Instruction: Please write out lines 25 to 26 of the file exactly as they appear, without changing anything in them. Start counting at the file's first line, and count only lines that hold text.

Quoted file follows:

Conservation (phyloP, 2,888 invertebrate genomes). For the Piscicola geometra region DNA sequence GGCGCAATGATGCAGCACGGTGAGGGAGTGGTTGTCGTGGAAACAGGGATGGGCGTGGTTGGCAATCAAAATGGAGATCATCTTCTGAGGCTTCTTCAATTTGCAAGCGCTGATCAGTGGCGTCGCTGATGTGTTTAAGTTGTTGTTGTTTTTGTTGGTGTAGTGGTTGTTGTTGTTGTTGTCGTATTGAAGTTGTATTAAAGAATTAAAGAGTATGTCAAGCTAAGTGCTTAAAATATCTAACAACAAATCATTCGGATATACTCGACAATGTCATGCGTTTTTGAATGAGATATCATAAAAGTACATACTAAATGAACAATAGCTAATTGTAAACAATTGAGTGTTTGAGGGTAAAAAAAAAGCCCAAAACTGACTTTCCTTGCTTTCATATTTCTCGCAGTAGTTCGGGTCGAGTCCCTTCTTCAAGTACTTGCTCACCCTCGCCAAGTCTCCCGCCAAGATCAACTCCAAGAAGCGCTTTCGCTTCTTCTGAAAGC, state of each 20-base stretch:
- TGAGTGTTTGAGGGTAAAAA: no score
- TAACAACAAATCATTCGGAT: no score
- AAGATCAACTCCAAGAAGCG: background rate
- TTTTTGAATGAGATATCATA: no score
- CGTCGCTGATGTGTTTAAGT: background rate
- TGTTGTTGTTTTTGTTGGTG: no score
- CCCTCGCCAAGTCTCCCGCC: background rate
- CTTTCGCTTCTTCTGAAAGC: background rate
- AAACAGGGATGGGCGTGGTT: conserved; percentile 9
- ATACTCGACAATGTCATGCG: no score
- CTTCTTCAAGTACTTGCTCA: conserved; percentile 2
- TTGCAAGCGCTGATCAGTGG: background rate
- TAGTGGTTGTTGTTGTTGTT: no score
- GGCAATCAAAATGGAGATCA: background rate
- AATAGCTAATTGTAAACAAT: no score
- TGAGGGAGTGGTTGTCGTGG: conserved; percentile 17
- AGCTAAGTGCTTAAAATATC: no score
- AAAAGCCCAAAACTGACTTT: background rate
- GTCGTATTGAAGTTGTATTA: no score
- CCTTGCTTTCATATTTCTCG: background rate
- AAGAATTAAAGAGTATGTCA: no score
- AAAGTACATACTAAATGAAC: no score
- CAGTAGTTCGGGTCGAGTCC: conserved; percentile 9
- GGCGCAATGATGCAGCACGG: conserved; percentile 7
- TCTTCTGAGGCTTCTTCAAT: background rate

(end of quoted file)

- GGCGCAATGATGCAGCACGG: conserved; percentile 7
- TCTTCTGAGGCTTCTTCAAT: background rate